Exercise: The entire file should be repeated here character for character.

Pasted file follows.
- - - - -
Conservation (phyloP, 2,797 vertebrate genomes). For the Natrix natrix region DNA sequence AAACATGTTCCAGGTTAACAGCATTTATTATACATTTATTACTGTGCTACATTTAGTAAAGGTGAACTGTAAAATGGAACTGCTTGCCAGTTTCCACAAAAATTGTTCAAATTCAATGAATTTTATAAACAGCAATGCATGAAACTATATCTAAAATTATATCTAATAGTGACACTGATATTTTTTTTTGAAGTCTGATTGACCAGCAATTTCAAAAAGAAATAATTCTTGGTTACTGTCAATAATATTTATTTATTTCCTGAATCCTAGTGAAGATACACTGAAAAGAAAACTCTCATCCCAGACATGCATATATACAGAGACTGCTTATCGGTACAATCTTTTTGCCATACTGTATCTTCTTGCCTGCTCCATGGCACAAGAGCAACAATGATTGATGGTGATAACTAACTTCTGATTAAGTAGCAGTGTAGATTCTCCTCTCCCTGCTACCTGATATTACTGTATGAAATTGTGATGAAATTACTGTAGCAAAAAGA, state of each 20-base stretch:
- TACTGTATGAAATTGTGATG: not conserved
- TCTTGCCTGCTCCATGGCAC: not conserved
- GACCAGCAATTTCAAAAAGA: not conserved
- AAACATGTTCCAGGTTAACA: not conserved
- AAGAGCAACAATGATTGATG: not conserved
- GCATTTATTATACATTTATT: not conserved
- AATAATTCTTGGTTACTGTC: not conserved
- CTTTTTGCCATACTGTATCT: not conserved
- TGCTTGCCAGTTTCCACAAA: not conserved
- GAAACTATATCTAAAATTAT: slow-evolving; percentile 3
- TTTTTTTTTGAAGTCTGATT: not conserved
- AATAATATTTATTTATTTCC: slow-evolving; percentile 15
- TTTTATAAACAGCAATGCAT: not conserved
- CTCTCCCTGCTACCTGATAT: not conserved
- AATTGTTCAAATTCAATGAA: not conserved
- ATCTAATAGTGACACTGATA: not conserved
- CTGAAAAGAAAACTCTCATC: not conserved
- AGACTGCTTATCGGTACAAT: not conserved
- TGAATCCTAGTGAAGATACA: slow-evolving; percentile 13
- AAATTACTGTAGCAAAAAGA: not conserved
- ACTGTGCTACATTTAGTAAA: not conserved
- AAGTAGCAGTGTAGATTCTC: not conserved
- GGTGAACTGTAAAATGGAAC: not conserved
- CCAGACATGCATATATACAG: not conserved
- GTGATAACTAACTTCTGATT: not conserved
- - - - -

Conservation (phyloP, 2,797 vertebrate genomes). For the Natrix natrix region DNA sequence AAACATGTTCCAGGTTAACAGCATTTATTATACATTTATTACTGTGCTACATTTAGTAAAGGTGAACTGTAAAATGGAACTGCTTGCCAGTTTCCACAAAAATTGTTCAAATTCAATGAATTTTATAAACAGCAATGCATGAAACTATATCTAAAATTATATCTAATAGTGACACTGATATTTTTTTTTGAAGTCTGATTGACCAGCAATTTCAAAAAGAAATAATTCTTGGTTACTGTCAATAATATTTATTTATTTCCTGAATCCTAGTGAAGATACACTGAAAAGAAAACTCTCATCCCAGACATGCATATATACAGAGACTGCTTATCGGTACAATCTTTTTGCCATACTGTATCTTCTTGCCTGCTCCATGGCACAAGAGCAACAATGATTGATGGTGATAACTAACTTCTGATTAAGTAGCAGTGTAGATTCTCCTCTCCCTGCTACCTGATATTACTGTATGAAATTGTGATGAAATTACTGTAGCAAAAAGA, state of each 20-base stretch:
- TACTGTATGAAATTGTGATG: not conserved
- TCTTGCCTGCTCCATGGCAC: not conserved
- GACCAGCAATTTCAAAAAGA: not conserved
- AAACATGTTCCAGGTTAACA: not conserved
- AAGAGCAACAATGATTGATG: not conserved
- GCATTTATTATACATTTATT: not conserved
- AATAATTCTTGGTTACTGTC: not conserved
- CTTTTTGCCATACTGTATCT: not conserved
- TGCTTGCCAGTTTCCACAAA: not conserved
- GAAACTATATCTAAAATTAT: slow-evolving; percentile 3
- TTTTTTTTTGAAGTCTGATT: not conserved
- AATAATATTTATTTATTTCC: slow-evolving; percentile 15
- TTTTATAAACAGCAATGCAT: not conserved
- CTCTCCCTGCTACCTGATAT: not conserved
- AATTGTTCAAATTCAATGAA: not conserved
- ATCTAATAGTGACACTGATA: not conserved
- CTGAAAAGAAAACTCTCATC: not conserved
- AGACTGCTTATCGGTACAAT: not conserved
- TGAATCCTAGTGAAGATACA: slow-evolving; percentile 13
- AAATTACTGTAGCAAAAAGA: not conserved
- ACTGTGCTACATTTAGTAAA: not conserved
- AAGTAGCAGTGTAGATTCTC: not conserved
- GGTGAACTGTAAAATGGAAC: not conserved
- CCAGACATGCATATATACAG: not conserved
- GTGATAACTAACTTCTGATT: not conserved